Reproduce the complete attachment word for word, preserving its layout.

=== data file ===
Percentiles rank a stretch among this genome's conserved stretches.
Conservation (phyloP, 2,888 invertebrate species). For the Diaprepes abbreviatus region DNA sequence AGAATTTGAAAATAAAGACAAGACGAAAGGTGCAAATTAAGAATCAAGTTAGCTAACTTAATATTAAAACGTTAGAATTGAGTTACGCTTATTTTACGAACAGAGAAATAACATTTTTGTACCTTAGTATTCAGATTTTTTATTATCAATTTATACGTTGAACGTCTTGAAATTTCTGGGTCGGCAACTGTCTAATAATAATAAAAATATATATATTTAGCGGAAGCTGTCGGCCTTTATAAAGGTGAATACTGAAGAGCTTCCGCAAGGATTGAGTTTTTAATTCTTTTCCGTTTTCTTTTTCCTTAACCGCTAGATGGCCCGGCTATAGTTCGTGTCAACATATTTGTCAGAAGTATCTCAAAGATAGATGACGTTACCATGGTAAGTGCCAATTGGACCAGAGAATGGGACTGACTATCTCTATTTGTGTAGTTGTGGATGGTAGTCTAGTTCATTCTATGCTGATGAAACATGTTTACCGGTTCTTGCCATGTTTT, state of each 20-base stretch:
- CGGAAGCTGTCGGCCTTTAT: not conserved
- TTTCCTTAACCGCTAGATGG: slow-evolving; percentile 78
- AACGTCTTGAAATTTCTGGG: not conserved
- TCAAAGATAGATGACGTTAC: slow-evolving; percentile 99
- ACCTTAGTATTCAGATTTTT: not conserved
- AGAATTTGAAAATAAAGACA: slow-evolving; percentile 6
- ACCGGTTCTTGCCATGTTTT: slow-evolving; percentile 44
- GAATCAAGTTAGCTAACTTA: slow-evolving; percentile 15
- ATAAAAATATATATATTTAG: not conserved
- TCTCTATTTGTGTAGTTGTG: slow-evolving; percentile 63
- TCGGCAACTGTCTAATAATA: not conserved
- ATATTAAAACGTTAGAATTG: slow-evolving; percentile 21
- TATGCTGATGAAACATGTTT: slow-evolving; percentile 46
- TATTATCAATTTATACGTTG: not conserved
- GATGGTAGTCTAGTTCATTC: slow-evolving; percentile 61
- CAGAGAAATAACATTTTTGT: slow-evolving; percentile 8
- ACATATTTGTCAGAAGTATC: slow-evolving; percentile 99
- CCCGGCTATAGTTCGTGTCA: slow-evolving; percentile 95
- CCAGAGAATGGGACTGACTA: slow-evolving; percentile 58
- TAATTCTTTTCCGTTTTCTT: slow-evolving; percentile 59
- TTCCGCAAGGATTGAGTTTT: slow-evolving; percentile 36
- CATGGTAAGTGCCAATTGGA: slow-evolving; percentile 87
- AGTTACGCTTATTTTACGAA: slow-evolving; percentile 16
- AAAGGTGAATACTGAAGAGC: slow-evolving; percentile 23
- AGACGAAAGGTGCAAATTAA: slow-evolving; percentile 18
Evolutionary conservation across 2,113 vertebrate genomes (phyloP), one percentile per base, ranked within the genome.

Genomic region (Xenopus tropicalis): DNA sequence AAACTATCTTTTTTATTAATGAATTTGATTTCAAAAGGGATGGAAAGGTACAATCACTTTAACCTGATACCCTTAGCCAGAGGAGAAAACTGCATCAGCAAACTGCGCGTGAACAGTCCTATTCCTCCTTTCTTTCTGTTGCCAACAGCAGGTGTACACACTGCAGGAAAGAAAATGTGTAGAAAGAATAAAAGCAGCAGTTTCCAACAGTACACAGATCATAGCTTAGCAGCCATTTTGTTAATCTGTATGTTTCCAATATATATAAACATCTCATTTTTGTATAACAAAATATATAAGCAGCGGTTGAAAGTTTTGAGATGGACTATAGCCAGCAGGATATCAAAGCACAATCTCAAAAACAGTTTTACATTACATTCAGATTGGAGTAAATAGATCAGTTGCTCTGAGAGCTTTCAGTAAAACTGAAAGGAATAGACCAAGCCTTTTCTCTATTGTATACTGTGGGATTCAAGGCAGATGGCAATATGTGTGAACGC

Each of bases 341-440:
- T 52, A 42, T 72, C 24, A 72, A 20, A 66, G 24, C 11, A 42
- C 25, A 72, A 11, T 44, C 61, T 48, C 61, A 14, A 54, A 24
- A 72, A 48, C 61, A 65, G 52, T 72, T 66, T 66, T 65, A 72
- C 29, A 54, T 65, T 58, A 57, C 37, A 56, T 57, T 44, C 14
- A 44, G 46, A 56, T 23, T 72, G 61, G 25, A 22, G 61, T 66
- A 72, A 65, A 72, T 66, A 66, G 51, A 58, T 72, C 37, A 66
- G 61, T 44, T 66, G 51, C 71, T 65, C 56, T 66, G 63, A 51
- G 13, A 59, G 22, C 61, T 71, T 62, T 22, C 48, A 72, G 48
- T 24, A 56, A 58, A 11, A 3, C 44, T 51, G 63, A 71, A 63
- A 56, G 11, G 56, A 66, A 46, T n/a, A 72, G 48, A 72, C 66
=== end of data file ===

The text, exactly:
Percentiles rank a stretch among this genome's conserved stretches.
Conservation (phyloP, 2,888 invertebrate species). For the Diaprepes abbreviatus region DNA sequence AGAATTTGAAAATAAAGACAAGACGAAAGGTGCAAATTAAGAATCAAGTTAGCTAACTTAATATTAAAACGTTAGAATTGAGTTACGCTTATTTTACGAACAGAGAAATAACATTTTTGTACCTTAGTATTCAGATTTTTTATTATCAATTTATACGTTGAACGTCTTGAAATTTCTGGGTCGGCAACTGTCTAATAATAATAAAAATATATATATTTAGCGGAAGCTGTCGGCCTTTATAAAGGTGAATACTGAAGAGCTTCCGCAAGGATTGAGTTTTTAATTCTTTTCCGTTTTCTTTTTCCTTAACCGCTAGATGGCCCGGCTATAGTTCGTGTCAACATATTTGTCAGAAGTATCTCAAAGATAGATGACGTTACCATGGTAAGTGCCAATTGGACCAGAGAATGGGACTGACTATCTCTATTTGTGTAGTTGTGGATGGTAGTCTAGTTCATTCTATGCTGATGAAACATGTTTACCGGTTCTTGCCATGTTTT, state of each 20-base stretch:
- CGGAAGCTGTCGGCCTTTAT: not conserved
- TTTCCTTAACCGCTAGATGG: slow-evolving; percentile 78
- AACGTCTTGAAATTTCTGGG: not conserved
- TCAAAGATAGATGACGTTAC: slow-evolving; percentile 99
- ACCTTAGTATTCAGATTTTT: not conserved
- AGAATTTGAAAATAAAGACA: slow-evolving; percentile 6
- ACCGGTTCTTGCCATGTTTT: slow-evolving; percentile 44
- GAATCAAGTTAGCTAACTTA: slow-evolving; percentile 15
- ATAAAAATATATATATTTAG: not conserved
- TCTCTATTTGTGTAGTTGTG: slow-evolving; percentile 63
- TCGGCAACTGTCTAATAATA: not conserved
- ATATTAAAACGTTAGAATTG: slow-evolving; percentile 21
- TATGCTGATGAAACATGTTT: slow-evolving; percentile 46
- TATTATCAATTTATACGTTG: not conserved
- GATGGTAGTCTAGTTCATTC: slow-evolving; percentile 61
- CAGAGAAATAACATTTTTGT: slow-evolving; percentile 8
- ACATATTTGTCAGAAGTATC: slow-evolving; percentile 99
- CCCGGCTATAGTTCGTGTCA: slow-evolving; percentile 95
- CCAGAGAATGGGACTGACTA: slow-evolving; percentile 58
- TAATTCTTTTCCGTTTTCTT: slow-evolving; percentile 59
- TTCCGCAAGGATTGAGTTTT: slow-evolving; percentile 36
- CATGGTAAGTGCCAATTGGA: slow-evolving; percentile 87
- AGTTACGCTTATTTTACGAA: slow-evolving; percentile 16
- AAAGGTGAATACTGAAGAGC: slow-evolving; percentile 23
- AGACGAAAGGTGCAAATTAA: slow-evolving; percentile 18
Evolutionary conservation across 2,113 vertebrate genomes (phyloP), one percentile per base, ranked within the genome.

Genomic region (Xenopus tropicalis): DNA sequence AAACTATCTTTTTTATTAATGAATTTGATTTCAAAAGGGATGGAAAGGTACAATCACTTTAACCTGATACCCTTAGCCAGAGGAGAAAACTGCATCAGCAAACTGCGCGTGAACAGTCCTATTCCTCCTTTCTTTCTGTTGCCAACAGCAGGTGTACACACTGCAGGAAAGAAAATGTGTAGAAAGAATAAAAGCAGCAGTTTCCAACAGTACACAGATCATAGCTTAGCAGCCATTTTGTTAATCTGTATGTTTCCAATATATATAAACATCTCATTTTTGTATAACAAAATATATAAGCAGCGGTTGAAAGTTTTGAGATGGACTATAGCCAGCAGGATATCAAAGCACAATCTCAAAAACAGTTTTACATTACATTCAGATTGGAGTAAATAGATCAGTTGCTCTGAGAGCTTTCAGTAAAACTGAAAGGAATAGACCAAGCCTTTTCTCTATTGTATACTGTGGGATTCAAGGCAGATGGCAATATGTGTGAACGC

Each of bases 341-440:
- T 52, A 42, T 72, C 24, A 72, A 20, A 66, G 24, C 11, A 42
- C 25, A 72, A 11, T 44, C 61, T 48, C 61, A 14, A 54, A 24
- A 72, A 48, C 61, A 65, G 52, T 72, T 66, T 66, T 65, A 72
- C 29, A 54, T 65, T 58, A 57, C 37, A 56, T 57, T 44, C 14
- A 44, G 46, A 56, T 23, T 72, G 61, G 25, A 22, G 61, T 66
- A 72, A 65, A 72, T 66, A 66, G 51, A 58, T 72, C 37, A 66
- G 61, T 44, T 66, G 51, C 71, T 65, C 56, T 66, G 63, A 51
- G 13, A 59, G 22, C 61, T 71, T 62, T 22, C 48, A 72, G 48
- T 24, A 56, A 58, A 11, A 3, C 44, T 51, G 63, A 71, A 63
- A 56, G 11, G 56, A 66, A 46, T n/a, A 72, G 48, A 72, C 66